Archeologists Discover Massive Underground City In The Cappadocia Region Of Turkey That May Be The Largest In The World
Most ancient cities in the world today are either entirely ruined or on the verge of total collapse. Regardless, the rich history found within their walls remains, and have stood the test of time.
There are quite a number of them across the globe and there are probably more just waiting to be found.
A giant discovery
In the Cappadocia region of Central Turkey, an underground city thought to be amongst the largest in existence was discovered. The city has been dated as far back as 5,000 years. The richness and the heritage of this massive city is undeniable.
It is located close to the present-day Nevsehir fortress. This area as well as the Cappadocia region is known for massive buildings, cave churches, chapels, tombs, temples, and underground cities.
The landscape is breathtaking with deep valleys, and rock formations scattered all over the city like something out of a storybook.
Serendipity strikes again
Often hailed as the “biggest archeological finding of 2014,” archaeologists discovered this ancient city by accident during an urban transformation project by Turkey’s Housing Development Administration (TOKI). 
This massive city first came to light in 2013 when construction workers found entrances to a wide network of tunnels. The construction projects were then halted and archaeologists and geophysicists were invited to investigate the tunnels.
In an interview with a Turkish newspaper, Hurriyet Daily News, Mehmet Ergün Turan, the head of the state housing development agency said, “We stopped the construction we were planning to do on these areas when an underground city was discovered.” 
The investigation began with a 300-year-old paper trail from the local government and the Ottoman officials. According to the mayor of Nevsehir, Hasan Ünver, “We found two documents stating that they were close to 30 major water tunnels in this region.”
Eventually, in 2014, scientists discovered the multi-level city with numerous rooms, kitchens, chapels, wineries, and staircases. They were also several bezirhanes for the production of lamp oil used to light the city. 
History of the underground city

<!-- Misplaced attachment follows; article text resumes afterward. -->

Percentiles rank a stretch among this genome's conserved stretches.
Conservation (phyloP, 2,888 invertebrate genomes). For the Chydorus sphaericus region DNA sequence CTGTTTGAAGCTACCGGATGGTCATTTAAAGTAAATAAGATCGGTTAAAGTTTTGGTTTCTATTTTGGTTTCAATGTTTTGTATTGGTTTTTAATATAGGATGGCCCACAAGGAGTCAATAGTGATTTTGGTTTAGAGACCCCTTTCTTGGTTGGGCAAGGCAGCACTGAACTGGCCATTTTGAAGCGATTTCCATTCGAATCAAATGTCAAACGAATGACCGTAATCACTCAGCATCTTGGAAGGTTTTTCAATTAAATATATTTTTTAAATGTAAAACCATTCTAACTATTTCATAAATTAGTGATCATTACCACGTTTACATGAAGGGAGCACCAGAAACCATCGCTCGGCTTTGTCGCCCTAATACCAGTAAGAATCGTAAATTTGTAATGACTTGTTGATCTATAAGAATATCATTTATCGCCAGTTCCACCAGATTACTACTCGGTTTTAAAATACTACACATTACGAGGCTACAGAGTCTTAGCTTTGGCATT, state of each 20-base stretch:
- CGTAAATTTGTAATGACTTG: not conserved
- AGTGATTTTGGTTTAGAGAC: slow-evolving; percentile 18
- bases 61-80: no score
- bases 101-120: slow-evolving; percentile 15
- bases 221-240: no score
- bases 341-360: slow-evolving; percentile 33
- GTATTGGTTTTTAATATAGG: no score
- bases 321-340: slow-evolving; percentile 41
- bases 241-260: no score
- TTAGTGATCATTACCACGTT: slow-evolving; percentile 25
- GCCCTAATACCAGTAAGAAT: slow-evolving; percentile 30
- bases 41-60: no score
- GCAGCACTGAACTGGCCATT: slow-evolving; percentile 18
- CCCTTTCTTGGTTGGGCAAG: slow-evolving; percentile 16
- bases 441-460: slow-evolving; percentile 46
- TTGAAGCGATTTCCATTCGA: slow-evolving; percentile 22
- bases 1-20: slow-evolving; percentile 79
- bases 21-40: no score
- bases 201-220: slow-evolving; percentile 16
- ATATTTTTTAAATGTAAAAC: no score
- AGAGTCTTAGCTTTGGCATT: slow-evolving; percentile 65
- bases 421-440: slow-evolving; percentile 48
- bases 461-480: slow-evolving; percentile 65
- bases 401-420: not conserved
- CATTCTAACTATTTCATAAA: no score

The underground city, which has been dated back to 5,000 years, was found to have existed from the Byzantine era through to the Ottoman conquest. The grindstones, ceramics, and other artifacts discovered within the underground city gave scientists the insight for that conclusion.
It is believed that the city was used as a haven during times of war, most notably the war for control of Anatolia, during the 8th century when Muslim invaders arrived, and when the Seljuk Turks came. Also, it served as a fortress for people during the Persian Achaemenid empire.
The people could survive for long periods sealed within the city because of how large and self-sustaining it was with air shafts and water channels.
According to an expert geophysicist from the geophysics engineering department at Çanakkale Onsekiz Mart University, Professor Özcan Çakir, the tunnels themselves were used for the storage and transport of food and other products.
He said, “We believe that people who were engaged in agriculture were using the tunnels to carry agricultural products to the city. We also estimate that one of the tunnels passes under Nevşehir and reaches a faraway water source.” 
This goes to show just how much of an economic hub the city must have been at one point in history.
How big is “big?”
We know that the underground city is massive; however the exact size is not known yet. Estimates from 33 independent measurements by geophysicists from Nevsehir University showed that the site is around 5 million square feet or 460,000 square meters.
This was after they surveyed 1.5 miles of the area with geophysical resistivity and seismic tomography.
They also suspect that the corridors of the city could be up to 371 feet deep, meaning that it is larger than the underground city of Derinkuyu, the largest excavated underground city in Cappadocia with a capacity of 20,000 people. 
The cancellation of the housing development projects
The project that was slated to take place in that area has been canceled with no regrets whatsoever. Despite the 90 million Turkish liras (approximately $38.6 million) pumped into the project, the Turkey Housing Development Administration does not consider it a loss.
Instead, they see the big picture and acknowledge what an incredible discovery the underground city is. 
The way forward for this underground Atlantis
For starters, the Association for the Protection of Cultural Heritage intends to register the site as a historical one and make it open to tourists. 
“This new discovery will be added as a new pearl, a new diamond, a new gold to Cappadocia’s riches,” said Ünver. He plans to build the world’s largest antique park as well as walking trails and a museum down there while building art galleries above-ground. “We even plan to reopen the underground churches. All of this makes us very excited,” he added.
For something as massive as this city to have stayed hidden for so many years, one can only imagine what other wonders lie hidden underground.
Hopefully, we discover more of them not only to learn more about our past and our heritage, but also to preserve them for future generations.
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